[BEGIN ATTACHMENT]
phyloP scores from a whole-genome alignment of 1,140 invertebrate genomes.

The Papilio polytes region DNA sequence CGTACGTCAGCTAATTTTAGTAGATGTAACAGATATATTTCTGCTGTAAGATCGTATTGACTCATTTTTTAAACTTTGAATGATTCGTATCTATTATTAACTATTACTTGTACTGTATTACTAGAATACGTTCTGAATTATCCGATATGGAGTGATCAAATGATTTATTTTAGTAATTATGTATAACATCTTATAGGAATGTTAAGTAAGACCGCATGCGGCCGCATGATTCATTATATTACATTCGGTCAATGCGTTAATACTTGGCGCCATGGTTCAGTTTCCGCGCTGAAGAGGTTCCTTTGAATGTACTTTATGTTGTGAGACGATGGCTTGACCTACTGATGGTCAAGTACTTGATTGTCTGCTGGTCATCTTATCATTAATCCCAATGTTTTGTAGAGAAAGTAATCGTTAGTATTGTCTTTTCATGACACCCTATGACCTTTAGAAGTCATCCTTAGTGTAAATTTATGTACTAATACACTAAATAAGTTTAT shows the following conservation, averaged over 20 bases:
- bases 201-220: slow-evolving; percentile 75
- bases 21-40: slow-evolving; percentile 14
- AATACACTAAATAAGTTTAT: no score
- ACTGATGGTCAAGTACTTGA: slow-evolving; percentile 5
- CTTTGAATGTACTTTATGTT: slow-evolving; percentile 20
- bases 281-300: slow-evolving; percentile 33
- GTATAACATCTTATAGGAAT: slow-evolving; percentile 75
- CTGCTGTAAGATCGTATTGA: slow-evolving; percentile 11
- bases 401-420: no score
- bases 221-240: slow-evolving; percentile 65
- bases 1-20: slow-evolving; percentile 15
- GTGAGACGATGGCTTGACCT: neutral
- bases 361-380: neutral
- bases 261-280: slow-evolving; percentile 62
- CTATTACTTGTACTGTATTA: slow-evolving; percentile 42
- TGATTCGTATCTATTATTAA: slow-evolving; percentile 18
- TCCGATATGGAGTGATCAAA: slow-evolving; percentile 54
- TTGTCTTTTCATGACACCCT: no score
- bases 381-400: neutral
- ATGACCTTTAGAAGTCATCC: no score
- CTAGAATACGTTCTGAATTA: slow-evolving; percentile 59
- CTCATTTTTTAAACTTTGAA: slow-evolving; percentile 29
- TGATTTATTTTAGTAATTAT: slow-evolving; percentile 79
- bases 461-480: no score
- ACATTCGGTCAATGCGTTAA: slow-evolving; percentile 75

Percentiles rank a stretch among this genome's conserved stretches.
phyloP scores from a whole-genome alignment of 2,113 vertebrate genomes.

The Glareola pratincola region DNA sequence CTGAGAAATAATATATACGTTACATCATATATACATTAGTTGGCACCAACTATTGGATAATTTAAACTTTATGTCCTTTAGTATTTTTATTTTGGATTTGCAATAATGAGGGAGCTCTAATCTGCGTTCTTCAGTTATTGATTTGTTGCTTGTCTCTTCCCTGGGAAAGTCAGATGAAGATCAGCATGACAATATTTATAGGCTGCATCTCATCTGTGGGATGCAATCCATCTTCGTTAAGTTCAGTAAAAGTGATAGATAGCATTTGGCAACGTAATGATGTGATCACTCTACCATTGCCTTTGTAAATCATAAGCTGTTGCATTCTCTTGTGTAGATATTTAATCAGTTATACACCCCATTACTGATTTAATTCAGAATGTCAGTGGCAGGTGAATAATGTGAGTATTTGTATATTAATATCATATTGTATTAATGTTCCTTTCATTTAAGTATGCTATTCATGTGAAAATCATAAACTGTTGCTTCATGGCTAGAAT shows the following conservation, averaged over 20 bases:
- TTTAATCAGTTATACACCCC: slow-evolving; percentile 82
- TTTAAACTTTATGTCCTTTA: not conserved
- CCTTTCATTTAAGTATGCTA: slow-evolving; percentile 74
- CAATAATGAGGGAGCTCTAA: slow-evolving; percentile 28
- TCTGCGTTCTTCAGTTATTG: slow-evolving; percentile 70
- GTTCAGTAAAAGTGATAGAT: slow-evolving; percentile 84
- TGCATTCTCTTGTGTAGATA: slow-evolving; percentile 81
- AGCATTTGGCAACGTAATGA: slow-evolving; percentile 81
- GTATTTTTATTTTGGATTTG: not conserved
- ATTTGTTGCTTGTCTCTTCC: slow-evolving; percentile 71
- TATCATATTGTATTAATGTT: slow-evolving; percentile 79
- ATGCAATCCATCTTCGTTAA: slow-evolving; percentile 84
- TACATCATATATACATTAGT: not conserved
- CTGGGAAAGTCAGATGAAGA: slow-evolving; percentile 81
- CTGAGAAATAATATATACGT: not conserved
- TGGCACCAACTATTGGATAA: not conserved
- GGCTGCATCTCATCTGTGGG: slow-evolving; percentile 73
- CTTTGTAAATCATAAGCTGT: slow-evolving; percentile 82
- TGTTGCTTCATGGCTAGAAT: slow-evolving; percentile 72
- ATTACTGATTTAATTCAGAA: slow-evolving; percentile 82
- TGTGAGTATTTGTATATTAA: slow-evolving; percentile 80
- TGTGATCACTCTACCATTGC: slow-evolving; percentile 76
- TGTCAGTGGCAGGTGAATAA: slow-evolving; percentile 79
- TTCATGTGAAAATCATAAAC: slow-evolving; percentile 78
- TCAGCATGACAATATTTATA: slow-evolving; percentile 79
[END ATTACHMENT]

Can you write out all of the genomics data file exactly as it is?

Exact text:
phyloP scores from a whole-genome alignment of 1,140 invertebrate genomes.

The Papilio polytes region DNA sequence CGTACGTCAGCTAATTTTAGTAGATGTAACAGATATATTTCTGCTGTAAGATCGTATTGACTCATTTTTTAAACTTTGAATGATTCGTATCTATTATTAACTATTACTTGTACTGTATTACTAGAATACGTTCTGAATTATCCGATATGGAGTGATCAAATGATTTATTTTAGTAATTATGTATAACATCTTATAGGAATGTTAAGTAAGACCGCATGCGGCCGCATGATTCATTATATTACATTCGGTCAATGCGTTAATACTTGGCGCCATGGTTCAGTTTCCGCGCTGAAGAGGTTCCTTTGAATGTACTTTATGTTGTGAGACGATGGCTTGACCTACTGATGGTCAAGTACTTGATTGTCTGCTGGTCATCTTATCATTAATCCCAATGTTTTGTAGAGAAAGTAATCGTTAGTATTGTCTTTTCATGACACCCTATGACCTTTAGAAGTCATCCTTAGTGTAAATTTATGTACTAATACACTAAATAAGTTTAT shows the following conservation, averaged over 20 bases:
- bases 201-220: slow-evolving; percentile 75
- bases 21-40: slow-evolving; percentile 14
- AATACACTAAATAAGTTTAT: no score
- ACTGATGGTCAAGTACTTGA: slow-evolving; percentile 5
- CTTTGAATGTACTTTATGTT: slow-evolving; percentile 20
- bases 281-300: slow-evolving; percentile 33
- GTATAACATCTTATAGGAAT: slow-evolving; percentile 75
- CTGCTGTAAGATCGTATTGA: slow-evolving; percentile 11
- bases 401-420: no score
- bases 221-240: slow-evolving; percentile 65
- bases 1-20: slow-evolving; percentile 15
- GTGAGACGATGGCTTGACCT: neutral
- bases 361-380: neutral
- bases 261-280: slow-evolving; percentile 62
- CTATTACTTGTACTGTATTA: slow-evolving; percentile 42
- TGATTCGTATCTATTATTAA: slow-evolving; percentile 18
- TCCGATATGGAGTGATCAAA: slow-evolving; percentile 54
- TTGTCTTTTCATGACACCCT: no score
- bases 381-400: neutral
- ATGACCTTTAGAAGTCATCC: no score
- CTAGAATACGTTCTGAATTA: slow-evolving; percentile 59
- CTCATTTTTTAAACTTTGAA: slow-evolving; percentile 29
- TGATTTATTTTAGTAATTAT: slow-evolving; percentile 79
- bases 461-480: no score
- ACATTCGGTCAATGCGTTAA: slow-evolving; percentile 75

Percentiles rank a stretch among this genome's conserved stretches.
phyloP scores from a whole-genome alignment of 2,113 vertebrate genomes.

The Glareola pratincola region DNA sequence CTGAGAAATAATATATACGTTACATCATATATACATTAGTTGGCACCAACTATTGGATAATTTAAACTTTATGTCCTTTAGTATTTTTATTTTGGATTTGCAATAATGAGGGAGCTCTAATCTGCGTTCTTCAGTTATTGATTTGTTGCTTGTCTCTTCCCTGGGAAAGTCAGATGAAGATCAGCATGACAATATTTATAGGCTGCATCTCATCTGTGGGATGCAATCCATCTTCGTTAAGTTCAGTAAAAGTGATAGATAGCATTTGGCAACGTAATGATGTGATCACTCTACCATTGCCTTTGTAAATCATAAGCTGTTGCATTCTCTTGTGTAGATATTTAATCAGTTATACACCCCATTACTGATTTAATTCAGAATGTCAGTGGCAGGTGAATAATGTGAGTATTTGTATATTAATATCATATTGTATTAATGTTCCTTTCATTTAAGTATGCTATTCATGTGAAAATCATAAACTGTTGCTTCATGGCTAGAAT shows the following conservation, averaged over 20 bases:
- TTTAATCAGTTATACACCCC: slow-evolving; percentile 82
- TTTAAACTTTATGTCCTTTA: not conserved
- CCTTTCATTTAAGTATGCTA: slow-evolving; percentile 74
- CAATAATGAGGGAGCTCTAA: slow-evolving; percentile 28
- TCTGCGTTCTTCAGTTATTG: slow-evolving; percentile 70
- GTTCAGTAAAAGTGATAGAT: slow-evolving; percentile 84
- TGCATTCTCTTGTGTAGATA: slow-evolving; percentile 81
- AGCATTTGGCAACGTAATGA: slow-evolving; percentile 81
- GTATTTTTATTTTGGATTTG: not conserved
- ATTTGTTGCTTGTCTCTTCC: slow-evolving; percentile 71
- TATCATATTGTATTAATGTT: slow-evolving; percentile 79
- ATGCAATCCATCTTCGTTAA: slow-evolving; percentile 84
- TACATCATATATACATTAGT: not conserved
- CTGGGAAAGTCAGATGAAGA: slow-evolving; percentile 81
- CTGAGAAATAATATATACGT: not conserved
- TGGCACCAACTATTGGATAA: not conserved
- GGCTGCATCTCATCTGTGGG: slow-evolving; percentile 73
- CTTTGTAAATCATAAGCTGT: slow-evolving; percentile 82
- TGTTGCTTCATGGCTAGAAT: slow-evolving; percentile 72
- ATTACTGATTTAATTCAGAA: slow-evolving; percentile 82
- TGTGAGTATTTGTATATTAA: slow-evolving; percentile 80
- TGTGATCACTCTACCATTGC: slow-evolving; percentile 76
- TGTCAGTGGCAGGTGAATAA: slow-evolving; percentile 79
- TTCATGTGAAAATCATAAAC: slow-evolving; percentile 78
- TCAGCATGACAATATTTATA: slow-evolving; percentile 79